Peter Davison's contribution to Orwell studies is not often enough celebrated. It began over a quarter of a century ago, with a commission to prepare definitive texts of Orwell's nine full-length books. There followed 17 years' hard labour on the 20-volume Complete Works of George Orwell (1998), whose thousands of pages, I once calculated, would cover a fair part of Norwich city centre if laid out end to end. In 2006 there came a supplementary volume, The Lost Orwell, and last year an edition of Orwell's collected diaries. In any other country, Professor Davison would have been given the equivalent of a knighthood, his own research centre and a team of postgraduate dogsbodies. This being England, he has to make do with an OBE, a room in his Wiltshire home and part-time help from his wife.
A Life in Letters uses material from a number of sources. Some of it first saw the light as long ago as 1968, in the four-volume Collected Essays, Journalism and Letters edited by Ian Angus and Orwell's widow, Sonia. Rather more derives from the Complete Works. The Lost Orwell supplies correspondence with the French translator of Down and Out in Paris and London, René-Noël Raimbault, and a revealing sequence of letters from the author's first wife, Eileen. The sprinkling of new stuff that Davison has since turned up includes a significant twist on Orwell's relationship with his teenage sweetheart Jacintha Buddicom, a long letter to Richard Usborne of the Strand Magazine from 1947, declining to contribute but talking about himself at unprecedented length, and an intriguing note to an old flatmate, from December 1945, dating his hostility to Soviet communism to the early 1930s.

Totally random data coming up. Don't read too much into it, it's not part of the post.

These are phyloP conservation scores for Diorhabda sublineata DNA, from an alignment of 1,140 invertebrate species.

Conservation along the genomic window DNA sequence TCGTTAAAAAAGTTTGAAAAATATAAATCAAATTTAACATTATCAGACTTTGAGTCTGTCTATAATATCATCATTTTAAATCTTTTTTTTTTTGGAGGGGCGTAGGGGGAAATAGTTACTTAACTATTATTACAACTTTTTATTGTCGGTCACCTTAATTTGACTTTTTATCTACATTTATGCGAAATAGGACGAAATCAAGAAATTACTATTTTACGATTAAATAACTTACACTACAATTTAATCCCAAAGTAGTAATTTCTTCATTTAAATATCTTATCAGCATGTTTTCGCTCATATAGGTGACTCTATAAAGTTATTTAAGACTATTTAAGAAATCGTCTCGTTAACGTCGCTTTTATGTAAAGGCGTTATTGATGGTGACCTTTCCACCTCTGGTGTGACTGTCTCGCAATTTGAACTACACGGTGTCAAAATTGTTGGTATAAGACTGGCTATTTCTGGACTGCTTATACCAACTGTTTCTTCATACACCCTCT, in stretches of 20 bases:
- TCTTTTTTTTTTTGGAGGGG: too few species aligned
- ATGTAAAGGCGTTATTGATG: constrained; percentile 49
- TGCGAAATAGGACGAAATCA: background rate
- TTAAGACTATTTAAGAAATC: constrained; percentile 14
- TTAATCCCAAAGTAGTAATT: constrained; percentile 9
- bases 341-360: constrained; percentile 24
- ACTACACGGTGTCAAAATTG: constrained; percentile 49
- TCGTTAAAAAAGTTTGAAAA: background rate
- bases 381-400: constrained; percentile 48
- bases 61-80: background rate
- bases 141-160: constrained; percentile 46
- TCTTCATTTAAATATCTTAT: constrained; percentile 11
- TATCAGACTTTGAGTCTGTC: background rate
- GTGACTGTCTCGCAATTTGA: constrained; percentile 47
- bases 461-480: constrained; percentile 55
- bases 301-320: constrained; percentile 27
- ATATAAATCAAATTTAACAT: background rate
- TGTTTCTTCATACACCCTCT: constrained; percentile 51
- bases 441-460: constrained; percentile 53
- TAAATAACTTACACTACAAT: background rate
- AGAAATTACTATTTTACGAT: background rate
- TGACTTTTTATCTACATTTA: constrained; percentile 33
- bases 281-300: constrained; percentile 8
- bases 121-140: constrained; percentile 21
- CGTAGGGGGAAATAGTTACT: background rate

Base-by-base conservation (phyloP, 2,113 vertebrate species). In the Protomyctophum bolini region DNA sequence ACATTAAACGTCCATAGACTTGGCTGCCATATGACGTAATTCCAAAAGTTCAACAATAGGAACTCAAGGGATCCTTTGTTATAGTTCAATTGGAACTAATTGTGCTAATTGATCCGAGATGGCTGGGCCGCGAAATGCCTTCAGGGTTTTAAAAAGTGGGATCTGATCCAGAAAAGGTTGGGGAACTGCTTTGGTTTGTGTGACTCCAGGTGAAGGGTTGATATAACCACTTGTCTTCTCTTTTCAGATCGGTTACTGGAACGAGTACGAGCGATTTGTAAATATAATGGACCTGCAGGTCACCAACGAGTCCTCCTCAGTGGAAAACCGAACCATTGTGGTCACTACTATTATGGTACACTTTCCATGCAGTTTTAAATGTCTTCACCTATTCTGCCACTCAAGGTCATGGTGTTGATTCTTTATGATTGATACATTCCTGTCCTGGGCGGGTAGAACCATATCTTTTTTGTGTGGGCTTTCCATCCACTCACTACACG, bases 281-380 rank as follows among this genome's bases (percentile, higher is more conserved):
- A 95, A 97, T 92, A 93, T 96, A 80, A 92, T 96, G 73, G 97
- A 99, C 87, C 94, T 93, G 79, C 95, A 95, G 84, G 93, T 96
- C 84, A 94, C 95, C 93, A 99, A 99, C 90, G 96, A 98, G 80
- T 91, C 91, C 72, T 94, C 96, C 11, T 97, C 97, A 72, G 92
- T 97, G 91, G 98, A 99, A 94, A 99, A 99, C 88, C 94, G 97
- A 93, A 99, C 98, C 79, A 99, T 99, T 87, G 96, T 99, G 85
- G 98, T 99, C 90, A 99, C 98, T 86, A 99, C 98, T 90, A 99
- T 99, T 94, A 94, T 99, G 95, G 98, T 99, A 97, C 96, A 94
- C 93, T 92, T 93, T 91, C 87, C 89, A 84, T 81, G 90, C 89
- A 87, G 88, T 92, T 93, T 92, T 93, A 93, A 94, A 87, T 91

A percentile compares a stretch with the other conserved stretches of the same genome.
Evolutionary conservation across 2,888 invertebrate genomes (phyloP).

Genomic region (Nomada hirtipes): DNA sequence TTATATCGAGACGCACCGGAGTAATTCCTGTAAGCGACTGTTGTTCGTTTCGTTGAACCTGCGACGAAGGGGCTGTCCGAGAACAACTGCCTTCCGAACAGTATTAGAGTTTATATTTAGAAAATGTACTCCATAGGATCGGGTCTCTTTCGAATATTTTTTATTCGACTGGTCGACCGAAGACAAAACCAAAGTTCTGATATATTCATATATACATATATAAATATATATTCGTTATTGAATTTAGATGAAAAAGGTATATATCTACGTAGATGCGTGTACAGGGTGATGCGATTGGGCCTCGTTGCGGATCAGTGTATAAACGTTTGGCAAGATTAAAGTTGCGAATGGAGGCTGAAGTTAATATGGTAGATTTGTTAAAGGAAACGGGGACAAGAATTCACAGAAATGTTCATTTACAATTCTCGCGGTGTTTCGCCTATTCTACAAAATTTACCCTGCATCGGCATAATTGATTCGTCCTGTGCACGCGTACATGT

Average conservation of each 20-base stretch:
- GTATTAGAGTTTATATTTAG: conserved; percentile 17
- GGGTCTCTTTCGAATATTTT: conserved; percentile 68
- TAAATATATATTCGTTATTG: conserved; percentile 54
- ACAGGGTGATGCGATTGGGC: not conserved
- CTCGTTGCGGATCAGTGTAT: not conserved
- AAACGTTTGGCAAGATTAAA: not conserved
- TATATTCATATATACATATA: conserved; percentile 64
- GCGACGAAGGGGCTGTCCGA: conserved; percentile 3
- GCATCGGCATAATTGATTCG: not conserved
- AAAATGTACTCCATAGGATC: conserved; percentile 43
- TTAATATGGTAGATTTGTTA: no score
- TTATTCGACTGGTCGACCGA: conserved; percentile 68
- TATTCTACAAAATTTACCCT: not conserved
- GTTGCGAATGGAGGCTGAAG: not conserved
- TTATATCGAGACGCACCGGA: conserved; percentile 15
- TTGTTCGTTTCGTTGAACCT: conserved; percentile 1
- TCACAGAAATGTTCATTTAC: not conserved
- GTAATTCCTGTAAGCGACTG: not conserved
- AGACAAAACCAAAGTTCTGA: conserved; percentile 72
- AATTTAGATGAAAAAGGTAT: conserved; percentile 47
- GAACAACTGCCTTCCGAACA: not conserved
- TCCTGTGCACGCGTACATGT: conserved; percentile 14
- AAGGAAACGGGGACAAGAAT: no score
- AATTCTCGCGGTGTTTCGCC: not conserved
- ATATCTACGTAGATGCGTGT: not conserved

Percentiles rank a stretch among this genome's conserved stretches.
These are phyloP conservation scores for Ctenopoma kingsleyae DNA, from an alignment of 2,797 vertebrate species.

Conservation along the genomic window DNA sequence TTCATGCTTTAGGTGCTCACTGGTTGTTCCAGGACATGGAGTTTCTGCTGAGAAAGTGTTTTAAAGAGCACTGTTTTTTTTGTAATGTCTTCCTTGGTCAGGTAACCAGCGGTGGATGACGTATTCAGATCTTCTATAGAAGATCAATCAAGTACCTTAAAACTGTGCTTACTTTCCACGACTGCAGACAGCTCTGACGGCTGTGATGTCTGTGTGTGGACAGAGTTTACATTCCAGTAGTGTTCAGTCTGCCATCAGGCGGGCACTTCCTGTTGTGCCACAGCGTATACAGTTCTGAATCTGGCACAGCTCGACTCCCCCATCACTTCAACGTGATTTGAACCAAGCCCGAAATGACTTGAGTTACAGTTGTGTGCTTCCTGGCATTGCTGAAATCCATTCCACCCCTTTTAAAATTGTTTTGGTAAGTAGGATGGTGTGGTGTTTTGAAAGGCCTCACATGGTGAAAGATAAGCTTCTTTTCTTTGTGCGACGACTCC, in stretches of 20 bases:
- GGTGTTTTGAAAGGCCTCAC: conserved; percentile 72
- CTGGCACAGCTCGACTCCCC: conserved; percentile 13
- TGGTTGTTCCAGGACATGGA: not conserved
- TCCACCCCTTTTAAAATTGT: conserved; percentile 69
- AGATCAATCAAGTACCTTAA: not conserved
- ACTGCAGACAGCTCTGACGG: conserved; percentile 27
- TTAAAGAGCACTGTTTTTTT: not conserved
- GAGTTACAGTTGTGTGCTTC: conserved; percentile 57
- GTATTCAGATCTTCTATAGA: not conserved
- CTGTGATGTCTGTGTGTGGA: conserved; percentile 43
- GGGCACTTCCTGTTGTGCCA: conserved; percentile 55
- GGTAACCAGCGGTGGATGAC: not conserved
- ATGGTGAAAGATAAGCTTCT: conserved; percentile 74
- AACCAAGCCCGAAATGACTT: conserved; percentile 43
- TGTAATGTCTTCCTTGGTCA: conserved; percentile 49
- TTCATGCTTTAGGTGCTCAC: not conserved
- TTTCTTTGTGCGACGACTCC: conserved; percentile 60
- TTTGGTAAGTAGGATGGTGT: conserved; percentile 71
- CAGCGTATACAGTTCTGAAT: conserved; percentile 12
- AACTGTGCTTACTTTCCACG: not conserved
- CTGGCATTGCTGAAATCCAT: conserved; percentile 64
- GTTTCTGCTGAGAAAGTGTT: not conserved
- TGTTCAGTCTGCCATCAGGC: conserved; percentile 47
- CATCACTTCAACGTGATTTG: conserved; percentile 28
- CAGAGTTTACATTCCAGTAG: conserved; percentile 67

All this makes for an engaging introduction to Orwell's short but extravagantly documented life, beginning with a letter to his Eton chum Steven Runciman from 1920 announcing "my first adventure as an amateur tramp" and ending with a note from January 1950 from Sonia to Homage to Catalonia's French translator, Yvonne Davet, explaining that her husband is "rather ill at the moment and so isn't strong enough to write himself". In fact, Orwell died just 15 days later. Enthusiasts who haven't kept up with the latest developments in Orwell scholarship will be interested to know that some of the most fascinating items here are not by Orwell. The half-dozen recently discovered letters from Eileen to her friend Norah Myles - seriocomic reportage from a nine-year marriage cut short by Eileen's death on the operating table in 1945 - include a horribly funny one, sent in 1936 from Southwold, where the newly-weds were staying with Orwell's parents, which dissects the family background:
. . . they are all quite penniless but still on the shivering verge of gentility as Eric calls it in his new book which I can't think will be popular with the family. In spite of this the family on the whole is fun & I imagine unusual in their attitude to me because they all admire Eric and consider him quite impossible to live with - indeed on the wedding day Mrs Blair shook her head & said that I'd be a brave girl if I knew what I was in for, and Avril the sister said that obviously I didn't know what I was in for or I shouldn't be there.